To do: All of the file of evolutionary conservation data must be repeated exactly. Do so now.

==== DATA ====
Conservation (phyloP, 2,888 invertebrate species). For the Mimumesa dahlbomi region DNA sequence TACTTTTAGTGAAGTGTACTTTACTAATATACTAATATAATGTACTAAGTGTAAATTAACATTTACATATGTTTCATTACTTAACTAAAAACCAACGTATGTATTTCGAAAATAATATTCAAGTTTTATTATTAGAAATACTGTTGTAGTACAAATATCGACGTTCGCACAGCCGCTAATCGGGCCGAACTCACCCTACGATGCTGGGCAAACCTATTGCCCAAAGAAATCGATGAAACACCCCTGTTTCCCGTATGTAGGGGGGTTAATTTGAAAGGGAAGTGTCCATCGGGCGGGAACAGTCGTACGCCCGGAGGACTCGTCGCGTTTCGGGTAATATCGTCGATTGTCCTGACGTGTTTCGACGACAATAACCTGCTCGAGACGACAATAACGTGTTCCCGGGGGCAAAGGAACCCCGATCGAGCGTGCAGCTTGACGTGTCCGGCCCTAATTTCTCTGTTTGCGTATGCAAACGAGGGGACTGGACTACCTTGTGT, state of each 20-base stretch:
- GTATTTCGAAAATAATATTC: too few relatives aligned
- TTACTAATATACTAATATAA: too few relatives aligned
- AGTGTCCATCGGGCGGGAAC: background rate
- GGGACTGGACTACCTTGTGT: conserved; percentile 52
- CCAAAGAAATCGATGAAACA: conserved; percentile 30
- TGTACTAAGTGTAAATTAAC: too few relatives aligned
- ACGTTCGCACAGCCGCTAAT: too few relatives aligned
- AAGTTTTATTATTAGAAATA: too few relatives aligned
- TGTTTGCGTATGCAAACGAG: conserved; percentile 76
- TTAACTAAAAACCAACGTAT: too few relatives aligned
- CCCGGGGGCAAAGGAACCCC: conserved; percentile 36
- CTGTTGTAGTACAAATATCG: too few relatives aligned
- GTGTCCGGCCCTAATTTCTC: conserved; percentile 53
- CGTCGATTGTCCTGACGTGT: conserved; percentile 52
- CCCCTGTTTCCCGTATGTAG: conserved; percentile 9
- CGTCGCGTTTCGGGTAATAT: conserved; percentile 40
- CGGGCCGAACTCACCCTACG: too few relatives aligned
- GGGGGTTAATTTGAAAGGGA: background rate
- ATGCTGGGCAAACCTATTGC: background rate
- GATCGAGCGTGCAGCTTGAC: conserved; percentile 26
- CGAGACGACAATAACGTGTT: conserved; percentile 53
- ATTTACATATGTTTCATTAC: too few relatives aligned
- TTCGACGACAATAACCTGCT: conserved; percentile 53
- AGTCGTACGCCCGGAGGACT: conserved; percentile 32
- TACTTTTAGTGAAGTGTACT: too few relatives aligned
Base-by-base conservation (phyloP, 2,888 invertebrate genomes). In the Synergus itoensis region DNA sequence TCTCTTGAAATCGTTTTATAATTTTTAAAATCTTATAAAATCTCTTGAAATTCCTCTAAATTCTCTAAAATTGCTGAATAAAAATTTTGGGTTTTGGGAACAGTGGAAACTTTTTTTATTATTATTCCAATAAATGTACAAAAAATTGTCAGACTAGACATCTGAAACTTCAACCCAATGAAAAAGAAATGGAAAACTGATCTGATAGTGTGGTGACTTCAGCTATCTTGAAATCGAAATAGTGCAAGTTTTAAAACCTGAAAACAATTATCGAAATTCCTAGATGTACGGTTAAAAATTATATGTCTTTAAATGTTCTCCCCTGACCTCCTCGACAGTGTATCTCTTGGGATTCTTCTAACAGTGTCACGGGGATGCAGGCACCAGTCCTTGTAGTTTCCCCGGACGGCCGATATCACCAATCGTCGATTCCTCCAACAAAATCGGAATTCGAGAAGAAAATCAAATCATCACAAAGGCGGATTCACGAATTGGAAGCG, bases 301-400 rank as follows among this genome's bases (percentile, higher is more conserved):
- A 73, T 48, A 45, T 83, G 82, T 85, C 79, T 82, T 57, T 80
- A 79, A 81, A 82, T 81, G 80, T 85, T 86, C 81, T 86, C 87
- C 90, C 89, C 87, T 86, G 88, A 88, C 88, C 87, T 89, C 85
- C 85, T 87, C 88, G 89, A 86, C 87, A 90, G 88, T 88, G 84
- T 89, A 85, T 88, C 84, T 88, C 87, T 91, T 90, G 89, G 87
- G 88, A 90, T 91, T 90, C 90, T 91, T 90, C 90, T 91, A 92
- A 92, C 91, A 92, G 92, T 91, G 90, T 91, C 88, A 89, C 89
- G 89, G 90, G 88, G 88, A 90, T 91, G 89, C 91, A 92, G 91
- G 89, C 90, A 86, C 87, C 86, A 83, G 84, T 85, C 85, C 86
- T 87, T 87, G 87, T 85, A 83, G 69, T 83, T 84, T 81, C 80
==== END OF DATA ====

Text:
Conservation (phyloP, 2,888 invertebrate species). For the Mimumesa dahlbomi region DNA sequence TACTTTTAGTGAAGTGTACTTTACTAATATACTAATATAATGTACTAAGTGTAAATTAACATTTACATATGTTTCATTACTTAACTAAAAACCAACGTATGTATTTCGAAAATAATATTCAAGTTTTATTATTAGAAATACTGTTGTAGTACAAATATCGACGTTCGCACAGCCGCTAATCGGGCCGAACTCACCCTACGATGCTGGGCAAACCTATTGCCCAAAGAAATCGATGAAACACCCCTGTTTCCCGTATGTAGGGGGGTTAATTTGAAAGGGAAGTGTCCATCGGGCGGGAACAGTCGTACGCCCGGAGGACTCGTCGCGTTTCGGGTAATATCGTCGATTGTCCTGACGTGTTTCGACGACAATAACCTGCTCGAGACGACAATAACGTGTTCCCGGGGGCAAAGGAACCCCGATCGAGCGTGCAGCTTGACGTGTCCGGCCCTAATTTCTCTGTTTGCGTATGCAAACGAGGGGACTGGACTACCTTGTGT, state of each 20-base stretch:
- GTATTTCGAAAATAATATTC: too few relatives aligned
- TTACTAATATACTAATATAA: too few relatives aligned
- AGTGTCCATCGGGCGGGAAC: background rate
- GGGACTGGACTACCTTGTGT: conserved; percentile 52
- CCAAAGAAATCGATGAAACA: conserved; percentile 30
- TGTACTAAGTGTAAATTAAC: too few relatives aligned
- ACGTTCGCACAGCCGCTAAT: too few relatives aligned
- AAGTTTTATTATTAGAAATA: too few relatives aligned
- TGTTTGCGTATGCAAACGAG: conserved; percentile 76
- TTAACTAAAAACCAACGTAT: too few relatives aligned
- CCCGGGGGCAAAGGAACCCC: conserved; percentile 36
- CTGTTGTAGTACAAATATCG: too few relatives aligned
- GTGTCCGGCCCTAATTTCTC: conserved; percentile 53
- CGTCGATTGTCCTGACGTGT: conserved; percentile 52
- CCCCTGTTTCCCGTATGTAG: conserved; percentile 9
- CGTCGCGTTTCGGGTAATAT: conserved; percentile 40
- CGGGCCGAACTCACCCTACG: too few relatives aligned
- GGGGGTTAATTTGAAAGGGA: background rate
- ATGCTGGGCAAACCTATTGC: background rate
- GATCGAGCGTGCAGCTTGAC: conserved; percentile 26
- CGAGACGACAATAACGTGTT: conserved; percentile 53
- ATTTACATATGTTTCATTAC: too few relatives aligned
- TTCGACGACAATAACCTGCT: conserved; percentile 53
- AGTCGTACGCCCGGAGGACT: conserved; percentile 32
- TACTTTTAGTGAAGTGTACT: too few relatives aligned
Base-by-base conservation (phyloP, 2,888 invertebrate genomes). In the Synergus itoensis region DNA sequence TCTCTTGAAATCGTTTTATAATTTTTAAAATCTTATAAAATCTCTTGAAATTCCTCTAAATTCTCTAAAATTGCTGAATAAAAATTTTGGGTTTTGGGAACAGTGGAAACTTTTTTTATTATTATTCCAATAAATGTACAAAAAATTGTCAGACTAGACATCTGAAACTTCAACCCAATGAAAAAGAAATGGAAAACTGATCTGATAGTGTGGTGACTTCAGCTATCTTGAAATCGAAATAGTGCAAGTTTTAAAACCTGAAAACAATTATCGAAATTCCTAGATGTACGGTTAAAAATTATATGTCTTTAAATGTTCTCCCCTGACCTCCTCGACAGTGTATCTCTTGGGATTCTTCTAACAGTGTCACGGGGATGCAGGCACCAGTCCTTGTAGTTTCCCCGGACGGCCGATATCACCAATCGTCGATTCCTCCAACAAAATCGGAATTCGAGAAGAAAATCAAATCATCACAAAGGCGGATTCACGAATTGGAAGCG, bases 301-400 rank as follows among this genome's bases (percentile, higher is more conserved):
- A 73, T 48, A 45, T 83, G 82, T 85, C 79, T 82, T 57, T 80
- A 79, A 81, A 82, T 81, G 80, T 85, T 86, C 81, T 86, C 87
- C 90, C 89, C 87, T 86, G 88, A 88, C 88, C 87, T 89, C 85
- C 85, T 87, C 88, G 89, A 86, C 87, A 90, G 88, T 88, G 84
- T 89, A 85, T 88, C 84, T 88, C 87, T 91, T 90, G 89, G 87
- G 88, A 90, T 91, T 90, C 90, T 91, T 90, C 90, T 91, A 92
- A 92, C 91, A 92, G 92, T 91, G 90, T 91, C 88, A 89, C 89
- G 89, G 90, G 88, G 88, A 90, T 91, G 89, C 91, A 92, G 91
- G 89, C 90, A 86, C 87, C 86, A 83, G 84, T 85, C 85, C 86
- T 87, T 87, G 87, T 85, A 83, G 69, T 83, T 84, T 81, C 80